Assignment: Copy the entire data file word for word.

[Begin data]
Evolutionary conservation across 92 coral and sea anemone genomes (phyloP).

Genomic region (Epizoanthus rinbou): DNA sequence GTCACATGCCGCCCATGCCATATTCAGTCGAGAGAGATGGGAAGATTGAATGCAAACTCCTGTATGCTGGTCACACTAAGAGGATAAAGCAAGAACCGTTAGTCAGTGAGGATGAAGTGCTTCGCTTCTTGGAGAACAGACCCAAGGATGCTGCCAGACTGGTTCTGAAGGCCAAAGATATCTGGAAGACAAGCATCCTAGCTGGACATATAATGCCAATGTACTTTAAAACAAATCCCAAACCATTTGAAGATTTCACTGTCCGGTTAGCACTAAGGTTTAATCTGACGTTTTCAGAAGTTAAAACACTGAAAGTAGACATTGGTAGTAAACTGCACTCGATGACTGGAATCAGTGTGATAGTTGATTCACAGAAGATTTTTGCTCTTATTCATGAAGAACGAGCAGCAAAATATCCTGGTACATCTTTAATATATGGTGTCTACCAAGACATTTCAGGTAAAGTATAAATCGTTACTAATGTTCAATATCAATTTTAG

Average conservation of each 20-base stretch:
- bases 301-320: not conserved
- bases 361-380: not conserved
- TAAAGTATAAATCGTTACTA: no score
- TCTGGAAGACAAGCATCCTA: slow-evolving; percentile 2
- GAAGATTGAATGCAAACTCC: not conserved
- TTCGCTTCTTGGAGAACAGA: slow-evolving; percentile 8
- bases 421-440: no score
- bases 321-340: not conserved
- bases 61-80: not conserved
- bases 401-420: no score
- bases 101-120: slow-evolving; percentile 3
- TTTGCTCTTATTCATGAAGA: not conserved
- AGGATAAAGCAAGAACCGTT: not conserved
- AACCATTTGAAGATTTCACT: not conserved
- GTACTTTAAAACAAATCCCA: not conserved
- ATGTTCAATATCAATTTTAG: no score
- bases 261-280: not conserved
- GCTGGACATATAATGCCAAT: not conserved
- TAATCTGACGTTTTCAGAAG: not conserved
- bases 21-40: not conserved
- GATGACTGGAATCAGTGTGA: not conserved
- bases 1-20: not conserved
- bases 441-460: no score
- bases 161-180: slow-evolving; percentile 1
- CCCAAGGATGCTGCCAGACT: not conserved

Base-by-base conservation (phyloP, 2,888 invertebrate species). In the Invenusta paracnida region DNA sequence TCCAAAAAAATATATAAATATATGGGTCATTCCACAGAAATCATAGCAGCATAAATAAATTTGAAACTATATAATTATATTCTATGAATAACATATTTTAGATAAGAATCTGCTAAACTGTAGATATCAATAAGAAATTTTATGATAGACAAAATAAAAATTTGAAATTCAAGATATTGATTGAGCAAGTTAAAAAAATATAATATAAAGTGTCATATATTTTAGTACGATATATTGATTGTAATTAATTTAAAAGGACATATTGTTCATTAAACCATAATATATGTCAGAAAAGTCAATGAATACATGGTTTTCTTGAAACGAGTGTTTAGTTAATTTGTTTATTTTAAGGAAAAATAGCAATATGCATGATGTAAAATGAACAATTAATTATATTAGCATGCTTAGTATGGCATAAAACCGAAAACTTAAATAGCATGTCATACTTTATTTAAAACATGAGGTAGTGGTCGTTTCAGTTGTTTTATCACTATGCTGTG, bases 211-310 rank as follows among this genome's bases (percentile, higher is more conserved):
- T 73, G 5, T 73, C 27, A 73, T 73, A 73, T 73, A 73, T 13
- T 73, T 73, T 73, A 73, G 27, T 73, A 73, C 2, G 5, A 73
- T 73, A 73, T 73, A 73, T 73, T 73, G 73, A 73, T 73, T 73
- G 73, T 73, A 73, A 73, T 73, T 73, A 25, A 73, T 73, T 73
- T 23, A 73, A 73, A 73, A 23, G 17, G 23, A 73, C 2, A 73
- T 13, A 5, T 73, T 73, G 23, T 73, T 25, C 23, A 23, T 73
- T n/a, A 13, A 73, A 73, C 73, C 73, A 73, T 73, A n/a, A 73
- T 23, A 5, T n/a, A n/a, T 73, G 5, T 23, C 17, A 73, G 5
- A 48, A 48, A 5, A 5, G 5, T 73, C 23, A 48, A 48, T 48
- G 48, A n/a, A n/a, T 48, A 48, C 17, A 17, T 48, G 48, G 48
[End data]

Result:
Evolutionary conservation across 92 coral and sea anemone genomes (phyloP).

Genomic region (Epizoanthus rinbou): DNA sequence GTCACATGCCGCCCATGCCATATTCAGTCGAGAGAGATGGGAAGATTGAATGCAAACTCCTGTATGCTGGTCACACTAAGAGGATAAAGCAAGAACCGTTAGTCAGTGAGGATGAAGTGCTTCGCTTCTTGGAGAACAGACCCAAGGATGCTGCCAGACTGGTTCTGAAGGCCAAAGATATCTGGAAGACAAGCATCCTAGCTGGACATATAATGCCAATGTACTTTAAAACAAATCCCAAACCATTTGAAGATTTCACTGTCCGGTTAGCACTAAGGTTTAATCTGACGTTTTCAGAAGTTAAAACACTGAAAGTAGACATTGGTAGTAAACTGCACTCGATGACTGGAATCAGTGTGATAGTTGATTCACAGAAGATTTTTGCTCTTATTCATGAAGAACGAGCAGCAAAATATCCTGGTACATCTTTAATATATGGTGTCTACCAAGACATTTCAGGTAAAGTATAAATCGTTACTAATGTTCAATATCAATTTTAG

Average conservation of each 20-base stretch:
- bases 301-320: not conserved
- bases 361-380: not conserved
- TAAAGTATAAATCGTTACTA: no score
- TCTGGAAGACAAGCATCCTA: slow-evolving; percentile 2
- GAAGATTGAATGCAAACTCC: not conserved
- TTCGCTTCTTGGAGAACAGA: slow-evolving; percentile 8
- bases 421-440: no score
- bases 321-340: not conserved
- bases 61-80: not conserved
- bases 401-420: no score
- bases 101-120: slow-evolving; percentile 3
- TTTGCTCTTATTCATGAAGA: not conserved
- AGGATAAAGCAAGAACCGTT: not conserved
- AACCATTTGAAGATTTCACT: not conserved
- GTACTTTAAAACAAATCCCA: not conserved
- ATGTTCAATATCAATTTTAG: no score
- bases 261-280: not conserved
- GCTGGACATATAATGCCAAT: not conserved
- TAATCTGACGTTTTCAGAAG: not conserved
- bases 21-40: not conserved
- GATGACTGGAATCAGTGTGA: not conserved
- bases 1-20: not conserved
- bases 441-460: no score
- bases 161-180: slow-evolving; percentile 1
- CCCAAGGATGCTGCCAGACT: not conserved

Base-by-base conservation (phyloP, 2,888 invertebrate species). In the Invenusta paracnida region DNA sequence TCCAAAAAAATATATAAATATATGGGTCATTCCACAGAAATCATAGCAGCATAAATAAATTTGAAACTATATAATTATATTCTATGAATAACATATTTTAGATAAGAATCTGCTAAACTGTAGATATCAATAAGAAATTTTATGATAGACAAAATAAAAATTTGAAATTCAAGATATTGATTGAGCAAGTTAAAAAAATATAATATAAAGTGTCATATATTTTAGTACGATATATTGATTGTAATTAATTTAAAAGGACATATTGTTCATTAAACCATAATATATGTCAGAAAAGTCAATGAATACATGGTTTTCTTGAAACGAGTGTTTAGTTAATTTGTTTATTTTAAGGAAAAATAGCAATATGCATGATGTAAAATGAACAATTAATTATATTAGCATGCTTAGTATGGCATAAAACCGAAAACTTAAATAGCATGTCATACTTTATTTAAAACATGAGGTAGTGGTCGTTTCAGTTGTTTTATCACTATGCTGTG, bases 211-310 rank as follows among this genome's bases (percentile, higher is more conserved):
- T 73, G 5, T 73, C 27, A 73, T 73, A 73, T 73, A 73, T 13
- T 73, T 73, T 73, A 73, G 27, T 73, A 73, C 2, G 5, A 73
- T 73, A 73, T 73, A 73, T 73, T 73, G 73, A 73, T 73, T 73
- G 73, T 73, A 73, A 73, T 73, T 73, A 25, A 73, T 73, T 73
- T 23, A 73, A 73, A 73, A 23, G 17, G 23, A 73, C 2, A 73
- T 13, A 5, T 73, T 73, G 23, T 73, T 25, C 23, A 23, T 73
- T n/a, A 13, A 73, A 73, C 73, C 73, A 73, T 73, A n/a, A 73
- T 23, A 5, T n/a, A n/a, T 73, G 5, T 23, C 17, A 73, G 5
- A 48, A 48, A 5, A 5, G 5, T 73, C 23, A 48, A 48, T 48
- G 48, A n/a, A n/a, T 48, A 48, C 17, A 17, T 48, G 48, G 48